Music: director and choreographer Trish Sie tells Dezeen about how she worked with US band OK Go to create the gravity-defying stunts in the music video for the track Upside Down & Inside Out (+ interview).
The video sees the four-piece rock band perform a routine choreographed by Sie while experiencing weightlessness inside a moving plane.
The band members and a cabin crew release colourful objects and disco balls, before popping paint-filled balloons, all while under zero-gravity conditions.
"What's the most fun thing you can do with an airplane? Fly around in zero-gravity, of course!" Sie told Dezeen.
Sie is the sister of OK Go's vocalist Damien Kulash and has worked with the band on many of its music videos.
Her choreography and direction for the video filmed on treadmills that accompanies the 2006 track Here It Goes Again won a Grammy Award for Best Music Video.
For Upside Down & Inside Out, the duo revisited a zero-gravity experience they had at Florida's Cape Canaveral.
"We loved the idea that an entire video might be made in a weightless environment," said Sie.
When Russian airline S7 approached the band to collaborate, Sie and Kulash pitched the idea and the company surprisingly went for it.
"It was incredible that S7 had the open minds and the guts enough to say yes and to let us do it," Sie said. "They were very progressive and brave, allowing us to experiment, play, and approach this entire thing with a highly unorthodox process."
The plane achieves zero-gravity by flying a manoeuvre that tosses passengers up in the air and then follows then down as it descends, creating up to 30 seconds of weightlessness.
"It's akin to the feeling you get if you jump really high in an elevator as it descends," said Sie. "In this case, it just happens on a much bigger scale."
For the shoot, the team transformed the interior of the industrial military aircraft to look like a passenger jet by adding overhead bins and bus seats.
During the video, piñatas filled with rubber bouncy balls wrapped in cellophane and small plastic farm animals explode to create colourful chaos in the weightless environment.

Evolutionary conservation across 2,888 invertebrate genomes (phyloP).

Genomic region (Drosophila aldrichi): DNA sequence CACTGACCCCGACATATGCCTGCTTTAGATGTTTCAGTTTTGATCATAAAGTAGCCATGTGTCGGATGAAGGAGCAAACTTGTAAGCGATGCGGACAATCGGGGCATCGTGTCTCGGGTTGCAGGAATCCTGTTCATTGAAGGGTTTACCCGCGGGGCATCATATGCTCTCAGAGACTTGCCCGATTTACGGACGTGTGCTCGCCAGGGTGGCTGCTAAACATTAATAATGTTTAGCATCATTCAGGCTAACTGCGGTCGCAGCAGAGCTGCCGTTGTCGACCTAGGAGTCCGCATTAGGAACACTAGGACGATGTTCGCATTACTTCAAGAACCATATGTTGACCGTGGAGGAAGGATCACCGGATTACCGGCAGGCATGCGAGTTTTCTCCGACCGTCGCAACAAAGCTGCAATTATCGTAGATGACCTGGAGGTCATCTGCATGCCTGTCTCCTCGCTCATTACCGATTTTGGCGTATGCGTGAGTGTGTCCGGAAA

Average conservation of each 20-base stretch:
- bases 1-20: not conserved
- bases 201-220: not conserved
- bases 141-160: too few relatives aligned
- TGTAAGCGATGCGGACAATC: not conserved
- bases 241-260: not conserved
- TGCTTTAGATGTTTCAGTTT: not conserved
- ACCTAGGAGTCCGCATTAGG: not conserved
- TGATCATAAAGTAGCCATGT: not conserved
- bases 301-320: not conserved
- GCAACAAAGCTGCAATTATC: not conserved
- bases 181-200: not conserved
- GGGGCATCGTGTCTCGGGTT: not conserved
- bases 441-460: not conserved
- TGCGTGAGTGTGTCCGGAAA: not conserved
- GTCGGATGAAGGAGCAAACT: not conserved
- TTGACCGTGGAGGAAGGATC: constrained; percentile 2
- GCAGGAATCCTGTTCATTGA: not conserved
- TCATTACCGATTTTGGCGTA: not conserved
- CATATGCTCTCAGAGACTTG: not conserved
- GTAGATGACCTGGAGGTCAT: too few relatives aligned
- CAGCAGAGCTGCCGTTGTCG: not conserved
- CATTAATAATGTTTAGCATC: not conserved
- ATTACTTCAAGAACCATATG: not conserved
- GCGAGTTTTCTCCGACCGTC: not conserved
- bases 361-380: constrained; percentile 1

The effect appears seamless, but Sie explained that filming was somewhat challenging.
"The crew was all floating and drifting around as soon as zero-gravity hit," she said. "It took quite a bit of experimentation. We ended up slowing the song's playback by exactly 28.47 per cent so that the musical phrases fit neatly inside the length of a weightless period."
Upside Down & Inside Out is taken from OK Go's album Hungry Ghosts, released in 2014.
Read the full interview with Trish Sie below:
Dan Howarth: Who's idea was it to film in zero gravity?
Trish Sie: Damian and I came up with the concept back in 2012, when we flew on the US zero-g plane in Cape Canaveral. We loved the idea that an entire video might be made in a weightless environment, although the obstacles were daunting. It seemed like a fantasy – highly unlikely but worth dreaming about and imagining.
Dan Howarth: How did the team manage to pull it off?
Trish Sie: S7, a Russian airline, approached OK Go about collaborating on a video project, and we pitched them this idea. It seemed like a perfect fit – what's the most fun thing you can do with an airplane? Fly around in zero-gravity, of course. Everybody wins!
It was incredible that S7 had the open minds and the guts enough to say yes and to let us do it. They were very progressive and brave, allowing us to experiment, play, and approach this entire thing with a highly unorthodox process. They were a terrific partner, and it never would have happened without them.
Dan Howarth: What equipment/technology was used during filming?
Trish Sie: Since we couldn't bring a generator up there on the plane with us, we had to power everything off the plane's battery power. That was a challenge. And we wanted movement, so we needed a crane to achieve very controlled camera moves. But space and power was quite restricted, so we had to get creative with lighting and stabilising the crane.